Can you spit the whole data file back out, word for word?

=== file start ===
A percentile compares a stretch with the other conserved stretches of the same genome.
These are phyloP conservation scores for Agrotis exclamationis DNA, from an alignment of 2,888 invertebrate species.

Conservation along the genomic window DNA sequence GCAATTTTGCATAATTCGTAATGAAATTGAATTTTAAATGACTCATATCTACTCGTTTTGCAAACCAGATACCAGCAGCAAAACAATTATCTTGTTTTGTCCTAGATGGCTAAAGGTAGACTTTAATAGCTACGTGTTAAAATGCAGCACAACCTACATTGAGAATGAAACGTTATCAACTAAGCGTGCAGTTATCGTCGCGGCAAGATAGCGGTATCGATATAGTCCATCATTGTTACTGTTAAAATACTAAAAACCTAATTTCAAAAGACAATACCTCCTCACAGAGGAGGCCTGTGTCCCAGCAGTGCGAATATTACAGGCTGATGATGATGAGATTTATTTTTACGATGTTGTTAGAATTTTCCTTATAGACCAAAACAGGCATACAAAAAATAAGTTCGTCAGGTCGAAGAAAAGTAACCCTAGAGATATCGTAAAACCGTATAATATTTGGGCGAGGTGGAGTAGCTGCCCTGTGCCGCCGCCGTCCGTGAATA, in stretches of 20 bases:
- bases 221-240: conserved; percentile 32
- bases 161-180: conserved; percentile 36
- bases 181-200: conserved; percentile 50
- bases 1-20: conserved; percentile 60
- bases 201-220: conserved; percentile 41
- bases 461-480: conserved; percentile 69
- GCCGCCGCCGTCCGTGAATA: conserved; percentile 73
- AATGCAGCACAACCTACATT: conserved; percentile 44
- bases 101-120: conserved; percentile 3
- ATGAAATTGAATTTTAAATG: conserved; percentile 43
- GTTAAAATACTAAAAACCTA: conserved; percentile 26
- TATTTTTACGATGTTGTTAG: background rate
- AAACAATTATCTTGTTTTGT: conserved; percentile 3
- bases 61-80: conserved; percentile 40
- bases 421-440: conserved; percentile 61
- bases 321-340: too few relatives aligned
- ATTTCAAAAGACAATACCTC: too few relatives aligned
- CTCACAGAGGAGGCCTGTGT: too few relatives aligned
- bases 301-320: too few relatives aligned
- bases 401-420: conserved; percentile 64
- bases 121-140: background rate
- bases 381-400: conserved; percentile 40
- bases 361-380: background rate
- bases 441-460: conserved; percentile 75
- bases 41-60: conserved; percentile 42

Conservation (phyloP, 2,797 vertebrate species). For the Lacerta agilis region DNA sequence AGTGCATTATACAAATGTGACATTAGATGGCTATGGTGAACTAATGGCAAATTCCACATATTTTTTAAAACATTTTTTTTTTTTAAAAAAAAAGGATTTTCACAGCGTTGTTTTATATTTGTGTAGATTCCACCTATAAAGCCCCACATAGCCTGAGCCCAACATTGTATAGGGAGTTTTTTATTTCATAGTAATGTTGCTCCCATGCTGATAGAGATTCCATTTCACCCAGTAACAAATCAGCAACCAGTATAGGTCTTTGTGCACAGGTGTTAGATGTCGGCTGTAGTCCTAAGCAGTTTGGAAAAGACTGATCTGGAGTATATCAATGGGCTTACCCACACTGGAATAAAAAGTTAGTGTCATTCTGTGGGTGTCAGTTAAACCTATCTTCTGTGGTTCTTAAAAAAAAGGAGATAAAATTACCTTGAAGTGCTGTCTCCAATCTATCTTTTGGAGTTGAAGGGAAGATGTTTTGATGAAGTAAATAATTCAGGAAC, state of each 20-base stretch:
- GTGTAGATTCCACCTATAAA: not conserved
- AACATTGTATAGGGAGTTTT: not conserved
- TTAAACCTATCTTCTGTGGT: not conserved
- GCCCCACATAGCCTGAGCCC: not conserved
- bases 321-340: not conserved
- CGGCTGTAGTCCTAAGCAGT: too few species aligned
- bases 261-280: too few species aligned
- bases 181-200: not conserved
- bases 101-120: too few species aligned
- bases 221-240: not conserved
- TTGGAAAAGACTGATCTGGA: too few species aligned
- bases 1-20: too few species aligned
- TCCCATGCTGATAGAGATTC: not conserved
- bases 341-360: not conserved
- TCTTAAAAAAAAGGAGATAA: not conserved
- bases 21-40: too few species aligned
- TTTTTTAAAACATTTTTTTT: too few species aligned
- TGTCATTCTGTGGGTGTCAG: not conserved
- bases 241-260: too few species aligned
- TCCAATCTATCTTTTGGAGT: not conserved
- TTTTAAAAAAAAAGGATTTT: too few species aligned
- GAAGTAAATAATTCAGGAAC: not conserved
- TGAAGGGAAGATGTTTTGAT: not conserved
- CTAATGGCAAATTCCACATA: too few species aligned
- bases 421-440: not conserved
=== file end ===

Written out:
A percentile compares a stretch with the other conserved stretches of the same genome.
These are phyloP conservation scores for Agrotis exclamationis DNA, from an alignment of 2,888 invertebrate species.

Conservation along the genomic window DNA sequence GCAATTTTGCATAATTCGTAATGAAATTGAATTTTAAATGACTCATATCTACTCGTTTTGCAAACCAGATACCAGCAGCAAAACAATTATCTTGTTTTGTCCTAGATGGCTAAAGGTAGACTTTAATAGCTACGTGTTAAAATGCAGCACAACCTACATTGAGAATGAAACGTTATCAACTAAGCGTGCAGTTATCGTCGCGGCAAGATAGCGGTATCGATATAGTCCATCATTGTTACTGTTAAAATACTAAAAACCTAATTTCAAAAGACAATACCTCCTCACAGAGGAGGCCTGTGTCCCAGCAGTGCGAATATTACAGGCTGATGATGATGAGATTTATTTTTACGATGTTGTTAGAATTTTCCTTATAGACCAAAACAGGCATACAAAAAATAAGTTCGTCAGGTCGAAGAAAAGTAACCCTAGAGATATCGTAAAACCGTATAATATTTGGGCGAGGTGGAGTAGCTGCCCTGTGCCGCCGCCGTCCGTGAATA, in stretches of 20 bases:
- bases 221-240: conserved; percentile 32
- bases 161-180: conserved; percentile 36
- bases 181-200: conserved; percentile 50
- bases 1-20: conserved; percentile 60
- bases 201-220: conserved; percentile 41
- bases 461-480: conserved; percentile 69
- GCCGCCGCCGTCCGTGAATA: conserved; percentile 73
- AATGCAGCACAACCTACATT: conserved; percentile 44
- bases 101-120: conserved; percentile 3
- ATGAAATTGAATTTTAAATG: conserved; percentile 43
- GTTAAAATACTAAAAACCTA: conserved; percentile 26
- TATTTTTACGATGTTGTTAG: background rate
- AAACAATTATCTTGTTTTGT: conserved; percentile 3
- bases 61-80: conserved; percentile 40
- bases 421-440: conserved; percentile 61
- bases 321-340: too few relatives aligned
- ATTTCAAAAGACAATACCTC: too few relatives aligned
- CTCACAGAGGAGGCCTGTGT: too few relatives aligned
- bases 301-320: too few relatives aligned
- bases 401-420: conserved; percentile 64
- bases 121-140: background rate
- bases 381-400: conserved; percentile 40
- bases 361-380: background rate
- bases 441-460: conserved; percentile 75
- bases 41-60: conserved; percentile 42

Conservation (phyloP, 2,797 vertebrate species). For the Lacerta agilis region DNA sequence AGTGCATTATACAAATGTGACATTAGATGGCTATGGTGAACTAATGGCAAATTCCACATATTTTTTAAAACATTTTTTTTTTTTAAAAAAAAAGGATTTTCACAGCGTTGTTTTATATTTGTGTAGATTCCACCTATAAAGCCCCACATAGCCTGAGCCCAACATTGTATAGGGAGTTTTTTATTTCATAGTAATGTTGCTCCCATGCTGATAGAGATTCCATTTCACCCAGTAACAAATCAGCAACCAGTATAGGTCTTTGTGCACAGGTGTTAGATGTCGGCTGTAGTCCTAAGCAGTTTGGAAAAGACTGATCTGGAGTATATCAATGGGCTTACCCACACTGGAATAAAAAGTTAGTGTCATTCTGTGGGTGTCAGTTAAACCTATCTTCTGTGGTTCTTAAAAAAAAGGAGATAAAATTACCTTGAAGTGCTGTCTCCAATCTATCTTTTGGAGTTGAAGGGAAGATGTTTTGATGAAGTAAATAATTCAGGAAC, state of each 20-base stretch:
- GTGTAGATTCCACCTATAAA: not conserved
- AACATTGTATAGGGAGTTTT: not conserved
- TTAAACCTATCTTCTGTGGT: not conserved
- GCCCCACATAGCCTGAGCCC: not conserved
- bases 321-340: not conserved
- CGGCTGTAGTCCTAAGCAGT: too few species aligned
- bases 261-280: too few species aligned
- bases 181-200: not conserved
- bases 101-120: too few species aligned
- bases 221-240: not conserved
- TTGGAAAAGACTGATCTGGA: too few species aligned
- bases 1-20: too few species aligned
- TCCCATGCTGATAGAGATTC: not conserved
- bases 341-360: not conserved
- TCTTAAAAAAAAGGAGATAA: not conserved
- bases 21-40: too few species aligned
- TTTTTTAAAACATTTTTTTT: too few species aligned
- TGTCATTCTGTGGGTGTCAG: not conserved
- bases 241-260: too few species aligned
- TCCAATCTATCTTTTGGAGT: not conserved
- TTTTAAAAAAAAAGGATTTT: too few species aligned
- GAAGTAAATAATTCAGGAAC: not conserved
- TGAAGGGAAGATGTTTTGAT: not conserved
- CTAATGGCAAATTCCACATA: too few species aligned
- bases 421-440: not conserved